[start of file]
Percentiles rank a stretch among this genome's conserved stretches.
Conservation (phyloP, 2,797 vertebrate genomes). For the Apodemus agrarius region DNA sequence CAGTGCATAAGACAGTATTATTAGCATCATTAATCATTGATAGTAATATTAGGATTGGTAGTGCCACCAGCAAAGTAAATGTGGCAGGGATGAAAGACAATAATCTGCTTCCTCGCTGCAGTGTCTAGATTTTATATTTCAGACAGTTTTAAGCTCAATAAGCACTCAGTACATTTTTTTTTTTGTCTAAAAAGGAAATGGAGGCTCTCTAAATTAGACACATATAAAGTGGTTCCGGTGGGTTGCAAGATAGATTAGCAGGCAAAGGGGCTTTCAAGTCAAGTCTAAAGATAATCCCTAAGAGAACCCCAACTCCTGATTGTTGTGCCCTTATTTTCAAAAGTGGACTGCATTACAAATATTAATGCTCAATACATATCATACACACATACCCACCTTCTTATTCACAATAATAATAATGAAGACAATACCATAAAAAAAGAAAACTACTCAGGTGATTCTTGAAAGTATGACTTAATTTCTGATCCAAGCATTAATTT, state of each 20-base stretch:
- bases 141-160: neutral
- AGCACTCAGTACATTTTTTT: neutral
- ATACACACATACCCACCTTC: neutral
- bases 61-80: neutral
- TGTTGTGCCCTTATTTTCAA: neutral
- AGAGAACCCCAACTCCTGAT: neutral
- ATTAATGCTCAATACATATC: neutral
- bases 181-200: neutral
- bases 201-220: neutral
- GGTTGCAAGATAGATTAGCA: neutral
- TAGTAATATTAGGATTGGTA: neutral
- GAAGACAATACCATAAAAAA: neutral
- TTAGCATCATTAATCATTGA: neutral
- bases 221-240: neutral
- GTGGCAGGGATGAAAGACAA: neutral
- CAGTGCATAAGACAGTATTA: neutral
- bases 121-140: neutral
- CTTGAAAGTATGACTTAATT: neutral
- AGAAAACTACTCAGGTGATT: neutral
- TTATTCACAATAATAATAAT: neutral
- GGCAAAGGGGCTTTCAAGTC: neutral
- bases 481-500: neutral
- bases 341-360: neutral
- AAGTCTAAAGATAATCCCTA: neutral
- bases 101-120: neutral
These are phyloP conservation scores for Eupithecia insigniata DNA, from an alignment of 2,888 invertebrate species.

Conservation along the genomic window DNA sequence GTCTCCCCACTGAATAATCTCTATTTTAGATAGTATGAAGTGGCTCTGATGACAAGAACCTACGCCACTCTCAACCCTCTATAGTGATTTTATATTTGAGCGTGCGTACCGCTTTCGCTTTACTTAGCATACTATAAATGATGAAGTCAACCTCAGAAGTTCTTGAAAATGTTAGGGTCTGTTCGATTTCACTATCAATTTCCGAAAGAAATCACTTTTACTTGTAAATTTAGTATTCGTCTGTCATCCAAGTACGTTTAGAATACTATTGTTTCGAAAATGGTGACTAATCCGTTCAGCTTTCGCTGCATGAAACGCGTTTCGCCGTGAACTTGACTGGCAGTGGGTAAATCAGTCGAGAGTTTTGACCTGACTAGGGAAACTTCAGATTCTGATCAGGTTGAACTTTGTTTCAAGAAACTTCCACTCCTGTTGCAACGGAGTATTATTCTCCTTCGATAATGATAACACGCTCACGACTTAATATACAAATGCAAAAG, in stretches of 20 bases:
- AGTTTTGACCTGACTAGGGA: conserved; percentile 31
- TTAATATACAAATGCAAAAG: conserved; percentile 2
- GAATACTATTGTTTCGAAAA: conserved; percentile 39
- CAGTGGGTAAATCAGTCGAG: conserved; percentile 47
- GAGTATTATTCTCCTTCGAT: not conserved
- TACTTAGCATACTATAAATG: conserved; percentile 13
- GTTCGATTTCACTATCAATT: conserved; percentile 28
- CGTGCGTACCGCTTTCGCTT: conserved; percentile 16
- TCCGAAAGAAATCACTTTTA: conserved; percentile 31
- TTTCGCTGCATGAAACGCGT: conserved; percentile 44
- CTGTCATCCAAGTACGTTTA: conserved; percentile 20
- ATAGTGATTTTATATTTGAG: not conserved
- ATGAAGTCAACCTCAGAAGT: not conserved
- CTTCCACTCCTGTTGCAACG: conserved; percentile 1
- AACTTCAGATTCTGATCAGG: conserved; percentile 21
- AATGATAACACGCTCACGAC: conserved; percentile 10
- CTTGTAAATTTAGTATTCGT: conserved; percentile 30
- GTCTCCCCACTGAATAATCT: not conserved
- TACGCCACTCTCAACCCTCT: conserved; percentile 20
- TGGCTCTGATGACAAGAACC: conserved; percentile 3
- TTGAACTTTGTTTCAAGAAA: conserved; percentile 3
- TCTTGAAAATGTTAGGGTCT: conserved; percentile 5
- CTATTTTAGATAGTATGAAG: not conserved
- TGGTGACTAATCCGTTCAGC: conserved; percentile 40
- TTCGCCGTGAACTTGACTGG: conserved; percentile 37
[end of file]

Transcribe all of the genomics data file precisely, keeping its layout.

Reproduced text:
Percentiles rank a stretch among this genome's conserved stretches.
Conservation (phyloP, 2,797 vertebrate genomes). For the Apodemus agrarius region DNA sequence CAGTGCATAAGACAGTATTATTAGCATCATTAATCATTGATAGTAATATTAGGATTGGTAGTGCCACCAGCAAAGTAAATGTGGCAGGGATGAAAGACAATAATCTGCTTCCTCGCTGCAGTGTCTAGATTTTATATTTCAGACAGTTTTAAGCTCAATAAGCACTCAGTACATTTTTTTTTTTGTCTAAAAAGGAAATGGAGGCTCTCTAAATTAGACACATATAAAGTGGTTCCGGTGGGTTGCAAGATAGATTAGCAGGCAAAGGGGCTTTCAAGTCAAGTCTAAAGATAATCCCTAAGAGAACCCCAACTCCTGATTGTTGTGCCCTTATTTTCAAAAGTGGACTGCATTACAAATATTAATGCTCAATACATATCATACACACATACCCACCTTCTTATTCACAATAATAATAATGAAGACAATACCATAAAAAAAGAAAACTACTCAGGTGATTCTTGAAAGTATGACTTAATTTCTGATCCAAGCATTAATTT, state of each 20-base stretch:
- bases 141-160: neutral
- AGCACTCAGTACATTTTTTT: neutral
- ATACACACATACCCACCTTC: neutral
- bases 61-80: neutral
- TGTTGTGCCCTTATTTTCAA: neutral
- AGAGAACCCCAACTCCTGAT: neutral
- ATTAATGCTCAATACATATC: neutral
- bases 181-200: neutral
- bases 201-220: neutral
- GGTTGCAAGATAGATTAGCA: neutral
- TAGTAATATTAGGATTGGTA: neutral
- GAAGACAATACCATAAAAAA: neutral
- TTAGCATCATTAATCATTGA: neutral
- bases 221-240: neutral
- GTGGCAGGGATGAAAGACAA: neutral
- CAGTGCATAAGACAGTATTA: neutral
- bases 121-140: neutral
- CTTGAAAGTATGACTTAATT: neutral
- AGAAAACTACTCAGGTGATT: neutral
- TTATTCACAATAATAATAAT: neutral
- GGCAAAGGGGCTTTCAAGTC: neutral
- bases 481-500: neutral
- bases 341-360: neutral
- AAGTCTAAAGATAATCCCTA: neutral
- bases 101-120: neutral
These are phyloP conservation scores for Eupithecia insigniata DNA, from an alignment of 2,888 invertebrate species.

Conservation along the genomic window DNA sequence GTCTCCCCACTGAATAATCTCTATTTTAGATAGTATGAAGTGGCTCTGATGACAAGAACCTACGCCACTCTCAACCCTCTATAGTGATTTTATATTTGAGCGTGCGTACCGCTTTCGCTTTACTTAGCATACTATAAATGATGAAGTCAACCTCAGAAGTTCTTGAAAATGTTAGGGTCTGTTCGATTTCACTATCAATTTCCGAAAGAAATCACTTTTACTTGTAAATTTAGTATTCGTCTGTCATCCAAGTACGTTTAGAATACTATTGTTTCGAAAATGGTGACTAATCCGTTCAGCTTTCGCTGCATGAAACGCGTTTCGCCGTGAACTTGACTGGCAGTGGGTAAATCAGTCGAGAGTTTTGACCTGACTAGGGAAACTTCAGATTCTGATCAGGTTGAACTTTGTTTCAAGAAACTTCCACTCCTGTTGCAACGGAGTATTATTCTCCTTCGATAATGATAACACGCTCACGACTTAATATACAAATGCAAAAG, in stretches of 20 bases:
- AGTTTTGACCTGACTAGGGA: conserved; percentile 31
- TTAATATACAAATGCAAAAG: conserved; percentile 2
- GAATACTATTGTTTCGAAAA: conserved; percentile 39
- CAGTGGGTAAATCAGTCGAG: conserved; percentile 47
- GAGTATTATTCTCCTTCGAT: not conserved
- TACTTAGCATACTATAAATG: conserved; percentile 13
- GTTCGATTTCACTATCAATT: conserved; percentile 28
- CGTGCGTACCGCTTTCGCTT: conserved; percentile 16
- TCCGAAAGAAATCACTTTTA: conserved; percentile 31
- TTTCGCTGCATGAAACGCGT: conserved; percentile 44
- CTGTCATCCAAGTACGTTTA: conserved; percentile 20
- ATAGTGATTTTATATTTGAG: not conserved
- ATGAAGTCAACCTCAGAAGT: not conserved
- CTTCCACTCCTGTTGCAACG: conserved; percentile 1
- AACTTCAGATTCTGATCAGG: conserved; percentile 21
- AATGATAACACGCTCACGAC: conserved; percentile 10
- CTTGTAAATTTAGTATTCGT: conserved; percentile 30
- GTCTCCCCACTGAATAATCT: not conserved
- TACGCCACTCTCAACCCTCT: conserved; percentile 20
- TGGCTCTGATGACAAGAACC: conserved; percentile 3
- TTGAACTTTGTTTCAAGAAA: conserved; percentile 3
- TCTTGAAAATGTTAGGGTCT: conserved; percentile 5
- CTATTTTAGATAGTATGAAG: not conserved
- TGGTGACTAATCCGTTCAGC: conserved; percentile 40
- TTCGCCGTGAACTTGACTGG: conserved; percentile 37